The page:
By Louis Cahill
There’s nothing cooler than catching a new species on the fly.
I recently had my first encounter with the golden dorado, a species I have coveted for some time. I hosted a group at the Parana On The Fly lodge with Andes Drifters for a week and we caught an amazing array of species including piranha, pacu, pirapita, boga and, the king of the river, the golden dorado.
The dorado has quite a reputation as a sport fish and it does not disappoint. A beautiful fish and an acrobatic fighter, it’s known primarily for its unchecked aggression. The first couple of dorado to eat my fly scared the daylights out of me. Their predatory response goes way beyond simply eating the fly. They destroy it. They eat with pure rage.
Beyond the thrill of tackling such an aggressive predictor, the challenge of catching a dorado is compelling in itself. These fish are not easily caught and the fishing is both technical and demanding in ways I did not expect. I found myself combining skills in a way that was unlike any fishing I’ve done before and, for me, this made the whole experience much more rewarding.
What does it take to catch a golden dorado on a fly?
I have come to think of dorado fishing as a hybrid of fresh and saltwater techniques. It is essentially streamer fishing. Though we used rat patterns quite a bit, you are basically fishing them as top-water streamers. Like streamer fishing for trout or smallmouth, you’re working structure. Casting from a boat and covering water looking for the fish that’s in the right frame of mind.
Dorado utilize many different types of structure, which I will go into in detail in another article. They use that structure in interesting ways and they sometimes remind me of redfish and other times striped bass or trout. The key to success is understanding the different holding zones and how the dorado uses them, then rapidly identifying those zones and making the right presentation to each as they appear.
It’s fast paced and it’s a thinking game. You’re not just pounding the bank. You’re making a planned presentation, much like you would for tarpon or bonefish, in rapid succession as you float the river. It’s demanding both mentally and physically. Four days after arriving home, I still have a few sore muscles.
Dorado fishing can be a sight fishing game and during certain times of year guides pole huge sand flats calling shots just like in the salt. This being an El Niño year, we did not have that luxury. The Parana river, roughly the size of the Mississippi, was on the fall from flood levels 18 meters above normal when we arrived. The river was chocolate brown and I was concerned, but the fishing was still great. It did mean that we had to cover more water with our flies, so rather than sight fishing to specific fish, we would identify the potential holding zones, picture the fish there and make the presentation. With the help of our guides it became automatic and paid off in gold.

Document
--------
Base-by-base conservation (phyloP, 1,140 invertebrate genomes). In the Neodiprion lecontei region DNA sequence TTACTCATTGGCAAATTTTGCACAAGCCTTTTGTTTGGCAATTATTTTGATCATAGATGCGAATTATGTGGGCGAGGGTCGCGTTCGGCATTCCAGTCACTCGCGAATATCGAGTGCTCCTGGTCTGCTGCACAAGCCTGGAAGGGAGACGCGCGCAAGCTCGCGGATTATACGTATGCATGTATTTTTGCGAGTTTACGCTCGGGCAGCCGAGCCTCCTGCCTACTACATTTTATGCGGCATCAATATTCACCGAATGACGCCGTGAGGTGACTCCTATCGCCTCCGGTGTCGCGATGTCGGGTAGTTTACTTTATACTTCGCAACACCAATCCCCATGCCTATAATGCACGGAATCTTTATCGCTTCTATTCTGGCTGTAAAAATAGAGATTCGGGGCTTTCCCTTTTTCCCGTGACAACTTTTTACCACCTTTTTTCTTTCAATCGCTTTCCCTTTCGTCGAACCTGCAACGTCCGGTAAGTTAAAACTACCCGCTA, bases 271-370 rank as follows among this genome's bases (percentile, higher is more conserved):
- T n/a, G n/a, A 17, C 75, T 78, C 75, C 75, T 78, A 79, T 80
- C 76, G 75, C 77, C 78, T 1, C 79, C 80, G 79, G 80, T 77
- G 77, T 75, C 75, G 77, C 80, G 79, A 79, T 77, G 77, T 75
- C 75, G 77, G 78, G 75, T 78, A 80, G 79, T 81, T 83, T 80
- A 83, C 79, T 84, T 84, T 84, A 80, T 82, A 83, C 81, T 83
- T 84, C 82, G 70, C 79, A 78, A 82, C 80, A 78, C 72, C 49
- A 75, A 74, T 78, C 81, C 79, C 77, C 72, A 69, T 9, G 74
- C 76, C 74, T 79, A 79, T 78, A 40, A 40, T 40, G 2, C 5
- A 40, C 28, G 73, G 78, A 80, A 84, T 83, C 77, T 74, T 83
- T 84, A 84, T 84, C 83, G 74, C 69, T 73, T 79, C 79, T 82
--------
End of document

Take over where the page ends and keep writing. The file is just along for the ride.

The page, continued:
We fished two anglers to a boat, just like floating a trout river but in Carolina Skiffs, modified with casting decks front and rear. Some situations require the classic lead-and-cross presentation used in saltwater fly fishing. A tight line presentation is an absolute must. It’s key that the fly be moving in a lifelike manner as soon as the fish sees it. The strike comes fast and a dead drifting fly means missed opportunities. When the strike comes, don’t even think about trout setting. A firm strip-set is the only way to hook these beasts.
Like the techniques, the gear for catching dorado is a mix of fresh and saltwater. Eight and nine weight rods are the norm and a fast action saltwater rod is nice when the wind picks up, although on calm days a slower rod is less fatiguing. Large arbor reels with powerful drag are an important tool. These fish are powerful and you have to fight them like saltwater fish, not trout.
It’s over a hundred degrees some days so tropical saltwater lines, floating and intermediate, are best even though the water is fresh. Hard alloy mono leaders turn over big flies and 40lb wire bite guard is absolutely necessary. We used some saltwater knots as well and I plan a whole post on rigging for dorado.
The sun in the northern Argentine jungle is brutal, so good SPF clothing is important, as is good sun screen. Standing on a flats boat, in all of my flats gear, throwing streamers felt odd at first but it does help you remember to strip set. I also found that fishing in sock feet, like I do in the salt, was a big help with line management.
Dorado flies have evolved to uniquely meet the demands of this intense fishing style. The streamer patterns are about six inches long, tied on 3/0 saltwater hooks, but they are surprisingly light. The light weight helps in making fast, accurate presentations at varying distances. They have dark silhouettes with a splash of color and just a bit of flash.
The tails are usually hackle feathers and the heads are almost always black and tied from craft fur or buck tail. The hooks have short shanks and are at the front of the flies. Dorado inhale the fly, there’s no need for trailing hooks.
Dorado don’t come easily. You have to fish well and fish hard to land one of these monsters but that makes them so much more rewarding. Chasing dorado on the Parana river was a truly unique experience that I’ll never forget. I highly recommend it.
We will be announcing dates for a 2017 dorado trip soon, so stay tuned and shoot me an email at email@example.com if you think you’re interested.
Louis Cahill Gink & Gasoline www.ginkandgasoline.com firstname.lastname@example.org Sign Up For Our Weekly Newsletter!